Both 'demo' and 'sys-state' have init scripts to stop/start/restart them: /etc/init.d/[demo|sys-state] [stop|start|restart]
Homent3D for OpenWRT has also been built and tested on
TL-WR1043NDv1 Gigabit Ethernet
residential router. The WR1043ND features one WAN port, four LAN ports
and support for 802.11b/g/n wireless. It is based on the Qualcomm
Atheros AR9132 SoC (MIPS) running at 400Mhz. There is 8MB of flash
storage and 32MB of system RAM. Homenet3D binary packages and firmware
images for this router can be found in the downloads
section. The OpenWRT page about the WR-1043ND can be found here.
Note: The TL-WR1043ND version 1 has been superceded by version 2. Homenet3D for OpenWrt should be for this router, but has not been tested as of yet.
What is Homenet3D?
is a tool that translates a home network and it's state into a virtual
3D world in order to make a more user-friendly, more intuitive way to
interpret and interact with the state of the home network.
network state and render it in any WebGL capable web browser (Tested
with Google Chrome/Mozilla Firefox).
The block diagram in Figure 3 shows how the system is
broken down into state types: System, Network, Memory, NAT table, Leases, Wired, Wireless and Devices. The system state information is stored as part of a group of entities. Each group represents one router device and all the state information it contains. In the virtual world each 3D object gets assigned one of more state types which defines what set of information that object will represent.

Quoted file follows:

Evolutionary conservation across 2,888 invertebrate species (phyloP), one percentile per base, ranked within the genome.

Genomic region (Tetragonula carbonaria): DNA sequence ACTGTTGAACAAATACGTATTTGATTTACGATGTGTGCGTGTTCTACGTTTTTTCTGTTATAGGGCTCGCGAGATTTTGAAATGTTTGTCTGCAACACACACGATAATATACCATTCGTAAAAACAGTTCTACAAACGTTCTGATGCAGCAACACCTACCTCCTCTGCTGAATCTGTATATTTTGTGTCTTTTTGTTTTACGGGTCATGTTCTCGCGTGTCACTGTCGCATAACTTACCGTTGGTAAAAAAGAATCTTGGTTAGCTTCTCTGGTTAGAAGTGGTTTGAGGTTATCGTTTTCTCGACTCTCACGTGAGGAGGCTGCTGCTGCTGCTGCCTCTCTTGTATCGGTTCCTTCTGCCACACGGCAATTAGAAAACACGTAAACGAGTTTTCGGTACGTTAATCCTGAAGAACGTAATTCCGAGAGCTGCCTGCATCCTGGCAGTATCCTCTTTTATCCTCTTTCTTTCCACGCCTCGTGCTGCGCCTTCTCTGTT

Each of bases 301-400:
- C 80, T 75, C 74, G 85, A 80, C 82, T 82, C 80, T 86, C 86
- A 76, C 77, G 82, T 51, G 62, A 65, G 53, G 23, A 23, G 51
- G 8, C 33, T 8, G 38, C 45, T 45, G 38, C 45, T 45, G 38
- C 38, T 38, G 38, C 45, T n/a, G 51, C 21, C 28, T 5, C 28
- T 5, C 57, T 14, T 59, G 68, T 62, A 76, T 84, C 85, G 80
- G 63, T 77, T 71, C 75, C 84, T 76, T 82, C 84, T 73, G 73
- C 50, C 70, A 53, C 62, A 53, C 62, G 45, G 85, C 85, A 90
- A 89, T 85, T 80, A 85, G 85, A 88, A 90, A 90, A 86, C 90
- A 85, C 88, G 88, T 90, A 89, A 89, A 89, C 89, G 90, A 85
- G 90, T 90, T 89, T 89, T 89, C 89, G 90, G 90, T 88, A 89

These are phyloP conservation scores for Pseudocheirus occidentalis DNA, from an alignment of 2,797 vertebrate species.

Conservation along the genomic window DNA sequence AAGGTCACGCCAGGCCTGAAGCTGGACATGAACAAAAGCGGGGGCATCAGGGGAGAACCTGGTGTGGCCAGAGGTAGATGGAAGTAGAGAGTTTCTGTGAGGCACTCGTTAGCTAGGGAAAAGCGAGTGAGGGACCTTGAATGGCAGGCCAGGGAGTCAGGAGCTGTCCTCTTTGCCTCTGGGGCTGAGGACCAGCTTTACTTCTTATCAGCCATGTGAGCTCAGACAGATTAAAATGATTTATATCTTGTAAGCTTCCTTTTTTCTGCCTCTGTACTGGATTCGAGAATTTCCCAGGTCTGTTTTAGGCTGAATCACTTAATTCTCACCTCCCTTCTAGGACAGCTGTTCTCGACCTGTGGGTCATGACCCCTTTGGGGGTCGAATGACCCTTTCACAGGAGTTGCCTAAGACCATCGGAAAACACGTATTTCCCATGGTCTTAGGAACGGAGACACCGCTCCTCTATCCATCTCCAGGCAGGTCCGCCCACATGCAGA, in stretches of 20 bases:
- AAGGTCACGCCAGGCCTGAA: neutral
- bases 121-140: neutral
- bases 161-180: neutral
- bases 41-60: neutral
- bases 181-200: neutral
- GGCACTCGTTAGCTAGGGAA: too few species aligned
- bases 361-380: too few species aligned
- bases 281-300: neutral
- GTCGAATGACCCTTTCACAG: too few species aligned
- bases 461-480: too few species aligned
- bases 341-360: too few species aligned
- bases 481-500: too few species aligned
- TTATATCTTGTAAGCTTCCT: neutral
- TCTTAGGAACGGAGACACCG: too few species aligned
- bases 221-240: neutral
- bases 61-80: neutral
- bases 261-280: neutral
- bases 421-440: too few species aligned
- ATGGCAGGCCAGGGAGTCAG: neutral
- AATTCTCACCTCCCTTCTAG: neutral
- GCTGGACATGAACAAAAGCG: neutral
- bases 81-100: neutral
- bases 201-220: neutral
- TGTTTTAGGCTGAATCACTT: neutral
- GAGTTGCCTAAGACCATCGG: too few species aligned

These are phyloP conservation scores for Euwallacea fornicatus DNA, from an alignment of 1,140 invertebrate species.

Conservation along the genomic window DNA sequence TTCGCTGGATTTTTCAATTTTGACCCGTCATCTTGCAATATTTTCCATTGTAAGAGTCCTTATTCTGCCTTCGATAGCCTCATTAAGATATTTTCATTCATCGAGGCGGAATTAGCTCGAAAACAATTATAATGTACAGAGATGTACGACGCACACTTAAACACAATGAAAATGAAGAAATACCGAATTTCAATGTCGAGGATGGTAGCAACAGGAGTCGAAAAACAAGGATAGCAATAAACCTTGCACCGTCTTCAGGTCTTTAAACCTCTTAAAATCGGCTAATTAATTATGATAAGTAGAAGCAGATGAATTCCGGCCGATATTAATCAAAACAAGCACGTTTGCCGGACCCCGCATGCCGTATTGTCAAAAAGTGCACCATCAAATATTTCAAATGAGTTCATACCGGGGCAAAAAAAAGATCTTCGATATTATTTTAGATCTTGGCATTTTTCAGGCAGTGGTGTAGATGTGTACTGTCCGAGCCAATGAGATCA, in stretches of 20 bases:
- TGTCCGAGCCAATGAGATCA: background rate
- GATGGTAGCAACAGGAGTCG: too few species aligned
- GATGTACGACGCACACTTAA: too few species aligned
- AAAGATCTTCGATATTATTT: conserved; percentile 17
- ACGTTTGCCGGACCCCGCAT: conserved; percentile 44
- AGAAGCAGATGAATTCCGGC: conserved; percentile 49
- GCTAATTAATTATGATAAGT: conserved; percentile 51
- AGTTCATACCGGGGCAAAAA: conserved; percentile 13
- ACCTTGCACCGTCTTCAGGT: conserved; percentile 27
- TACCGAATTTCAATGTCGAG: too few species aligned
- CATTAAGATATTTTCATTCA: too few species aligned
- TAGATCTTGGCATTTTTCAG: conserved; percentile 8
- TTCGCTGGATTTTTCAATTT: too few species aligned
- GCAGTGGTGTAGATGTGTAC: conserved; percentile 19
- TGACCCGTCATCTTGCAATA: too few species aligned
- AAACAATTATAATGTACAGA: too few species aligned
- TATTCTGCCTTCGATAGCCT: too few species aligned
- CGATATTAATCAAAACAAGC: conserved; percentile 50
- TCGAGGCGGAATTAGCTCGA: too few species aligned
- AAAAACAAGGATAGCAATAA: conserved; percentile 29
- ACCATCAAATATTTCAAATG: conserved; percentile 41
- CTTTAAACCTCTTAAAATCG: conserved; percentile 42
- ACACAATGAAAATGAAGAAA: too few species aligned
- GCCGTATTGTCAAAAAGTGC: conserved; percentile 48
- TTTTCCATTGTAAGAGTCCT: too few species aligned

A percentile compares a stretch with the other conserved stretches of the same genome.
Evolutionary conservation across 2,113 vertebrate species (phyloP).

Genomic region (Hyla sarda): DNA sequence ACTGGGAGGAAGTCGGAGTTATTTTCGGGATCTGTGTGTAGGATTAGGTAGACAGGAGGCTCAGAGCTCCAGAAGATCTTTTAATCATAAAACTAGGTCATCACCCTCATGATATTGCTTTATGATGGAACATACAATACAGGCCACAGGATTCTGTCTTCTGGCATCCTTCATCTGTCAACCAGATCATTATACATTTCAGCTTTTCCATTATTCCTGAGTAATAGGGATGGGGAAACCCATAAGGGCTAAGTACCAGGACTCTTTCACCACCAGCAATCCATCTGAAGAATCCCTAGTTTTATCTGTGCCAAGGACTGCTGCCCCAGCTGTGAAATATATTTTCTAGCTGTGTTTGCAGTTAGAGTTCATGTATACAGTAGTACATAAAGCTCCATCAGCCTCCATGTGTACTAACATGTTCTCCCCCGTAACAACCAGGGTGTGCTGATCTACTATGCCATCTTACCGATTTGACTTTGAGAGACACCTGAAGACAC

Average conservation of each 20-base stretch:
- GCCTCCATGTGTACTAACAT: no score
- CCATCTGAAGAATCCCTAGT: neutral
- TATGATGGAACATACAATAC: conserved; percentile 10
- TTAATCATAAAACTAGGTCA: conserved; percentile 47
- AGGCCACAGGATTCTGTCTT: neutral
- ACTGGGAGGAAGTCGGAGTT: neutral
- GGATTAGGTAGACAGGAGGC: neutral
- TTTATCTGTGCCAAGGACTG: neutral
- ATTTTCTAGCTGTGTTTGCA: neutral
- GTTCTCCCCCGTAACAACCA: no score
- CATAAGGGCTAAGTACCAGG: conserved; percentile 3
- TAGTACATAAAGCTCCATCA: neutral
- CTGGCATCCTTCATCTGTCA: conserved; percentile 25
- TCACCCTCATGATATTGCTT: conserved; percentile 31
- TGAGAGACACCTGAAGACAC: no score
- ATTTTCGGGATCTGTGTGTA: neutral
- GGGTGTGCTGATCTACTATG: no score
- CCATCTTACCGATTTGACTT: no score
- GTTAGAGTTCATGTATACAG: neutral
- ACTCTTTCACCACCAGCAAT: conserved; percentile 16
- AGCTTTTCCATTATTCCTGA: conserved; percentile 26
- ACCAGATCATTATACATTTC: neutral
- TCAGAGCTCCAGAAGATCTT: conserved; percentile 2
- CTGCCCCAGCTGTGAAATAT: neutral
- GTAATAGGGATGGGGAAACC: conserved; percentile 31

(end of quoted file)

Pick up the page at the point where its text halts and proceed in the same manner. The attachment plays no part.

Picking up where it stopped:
For example the Object labeled "System" in the video above has two state types: System and Network. So the entity label "System" displays the System information: hostname, model, uptime, etc; as well as the Network information: interface IP addresses, active connections, etc.
Wired and Wireless
state types associate all information about the wired and wireless devices, respectively,
currently connected to the system. The entities with Wired or
Wireless state types will spawn child device
entities that detail each individual attached device. The Wired,
Wireless and Device
entities leverage the lease information that belongs to the group.
3. OpenWRT System State Type Mapping (v0.3)
Using OpenWRT's Lua-based UCI (Unified Configuration
and some basic shell scripts, network state is communicated internally
with the router via a UDP socket (Figure 4). This UDP communication happens
internally to the router while system state updates are propagated to the
remote clients using WebSockets.
4. System State Communication Diagram (v0.3)
the virtual world is as easy as having a WebGL enabled web-browser.
over HTTP (port 80) but from then on the state of the world is
communicated over WebSockets (port 10001) and all world visualisations
5. OpenWRT -- Client Communication Diagram (v0.3)
This project has been made possible in
part by a gift from The
Cisco University Research Program Fund, a corporate advised
fund of Silicon Valley Community Foundation, for a project titled
"Low cost home network monitoring
using “3D virtual environments".